The precipitation will fall mostly as snow with many of us ending up with between 1-3″ of snowfall.  Some computer models are forecasting higher amounts, but there’s going to be a very sharp cut-off between those that see accumulating snow and areas that see just flurries on the northern edge of the system.  My concern right now is that any shift in the track to the south will keep the accumulating snow off-shore and bring our area only light snow showers/flurries.  You’ll want to check back in for updates today and tomorrow morning as we fine-tune the forecast.

Snowfall Accumulations Tuesday

Snowfall Accumulations Tuesday


Wintry Mix Changing to Rain

December 9th, 2013 at 7:34 am by under General Talk, Tony's Pinpoint Weather Blog

Radar as of 7am showing  the icy mix of light snow/sleet/freezing rain from overnight transitioning to plain rain as temperatures begin to warm above freezing.  Road conditions are improving SE of I-95 this morning, but wintry weather continues in our northern and western suburbs… perhaps into late morning.

Radar as of 7am Monday

Radar as of 7am Monday

Our futurecast show lingering light rain and drizzle late morning and early afternoon before drying out this evening, leading to better conditions for the evening commute.

Futurecast for 10am

Futurecast for 10am

Futurecast for 2pm

Futurecast for 2pm

As quickly as this bout of wintry weather moves out… we have another weak system that will move in on its heels for tomorrow.  Our computer models in the last 24 hours or so have been honing in on the potential for another round of snow, possibly with small accumulations.  This is the latest RPM model for Tuesday at noon, showing light snow in southeastern New England:

12pm Tuesday: Light snow

12pm Tuesday: Light snow

Latest indications are that parts of RI/SE MA could see a coating to 2″ of snow…. timing will be from late morning through late afternoon: 10am-3pm.



Rain Ending as Brief Snow Showers Tonight

December 6th, 2013 at 12:40 pm by under General Talk, Tony's Pinpoint Weather Blog

Cold front has made it through southern New England this noontime with temperatures slowly starting to fall across our area.  It’s a front that’s made headlines across the nation for bringing bitter cold temperatures and snow and ice.  We’ve been able to keep all of that out of New England, but tonight parts of our area will finally get a brief taste of it.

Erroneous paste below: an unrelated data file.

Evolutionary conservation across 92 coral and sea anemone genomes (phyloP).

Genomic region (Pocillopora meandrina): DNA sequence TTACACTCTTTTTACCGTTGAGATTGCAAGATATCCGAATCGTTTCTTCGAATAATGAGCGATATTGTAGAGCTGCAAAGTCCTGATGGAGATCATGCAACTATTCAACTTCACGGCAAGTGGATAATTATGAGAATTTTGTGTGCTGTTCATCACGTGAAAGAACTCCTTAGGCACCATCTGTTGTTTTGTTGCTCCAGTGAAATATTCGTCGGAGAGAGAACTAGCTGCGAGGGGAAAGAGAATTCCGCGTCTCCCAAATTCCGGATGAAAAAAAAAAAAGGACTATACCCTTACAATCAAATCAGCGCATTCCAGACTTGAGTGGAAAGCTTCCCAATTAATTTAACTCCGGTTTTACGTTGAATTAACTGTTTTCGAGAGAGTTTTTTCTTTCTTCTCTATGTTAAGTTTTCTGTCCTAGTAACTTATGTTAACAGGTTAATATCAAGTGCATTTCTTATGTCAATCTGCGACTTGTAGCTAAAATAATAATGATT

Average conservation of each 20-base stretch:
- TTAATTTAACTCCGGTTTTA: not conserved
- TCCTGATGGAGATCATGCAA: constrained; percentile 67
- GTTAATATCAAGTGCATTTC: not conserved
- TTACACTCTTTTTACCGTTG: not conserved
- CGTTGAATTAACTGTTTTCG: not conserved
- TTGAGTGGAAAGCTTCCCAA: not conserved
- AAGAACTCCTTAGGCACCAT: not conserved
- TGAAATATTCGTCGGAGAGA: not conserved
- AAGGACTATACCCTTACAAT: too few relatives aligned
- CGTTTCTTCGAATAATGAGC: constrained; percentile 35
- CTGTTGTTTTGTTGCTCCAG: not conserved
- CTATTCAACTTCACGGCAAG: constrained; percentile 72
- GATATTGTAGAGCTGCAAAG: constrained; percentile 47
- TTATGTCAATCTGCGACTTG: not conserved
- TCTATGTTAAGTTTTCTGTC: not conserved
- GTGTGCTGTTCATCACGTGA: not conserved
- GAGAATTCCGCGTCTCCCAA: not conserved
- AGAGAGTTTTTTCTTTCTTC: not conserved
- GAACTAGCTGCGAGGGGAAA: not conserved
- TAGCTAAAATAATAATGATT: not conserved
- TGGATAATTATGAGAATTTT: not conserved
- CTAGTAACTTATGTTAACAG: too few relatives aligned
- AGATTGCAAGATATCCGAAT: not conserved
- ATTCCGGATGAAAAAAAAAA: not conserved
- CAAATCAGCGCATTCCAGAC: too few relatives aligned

While it’s not “major” in our area, some light snow showers are possible after midnight.  The transition to wintry weather will happen this evening in central and western MA and NW CT where a Winter Weather Advisory is in effect:

Winter Weather Advisory Area is in Purple

Winter Weather Advisory Area is in Deep Purple

In that area, small accumulations of 1-3″ can be expected.  The rain won’t transition to snow showers until around midnight or later in RI, and accumulation amounts will be held to a coating of snow, primarily in northern suburbs.

Snow Accumulations This Evening and Tonight

Snow Accumulations This Evening and Tonight

The cold air will settle in for the weekend with below normal highs, especially on Sunday.  We’re still keeping an eye on Sunday night (after midnight) and early Monday morning.  We’ll have to watch for slick roads from a period of snow, sleet and freezing rain.  Be sure to check in for updates to the forecast throughout the weekend.

Damaging Winds Occurring this Morning

November 27th, 2013 at 6:55 am by under General Talk, Thanksgiving Futurecast, Tony's Pinpoint Weather Blog

It’s been a very difficult morning for travelers with the combination of heavy rain and strong, damaging winds.  Here’s a look at our latest wind gusts as of 7am: temp 1

In addition, we’re getting reports of significant street flooding–leading to streets being closed and numerous spin-outs during this morning’s commute.  So far, rainfall totals are between 1-2.5″ and could end up being as high as 3-4″ in spots.  Flight delays and cancellations are beginning to mount at the major northeast airports and can be expected through the day.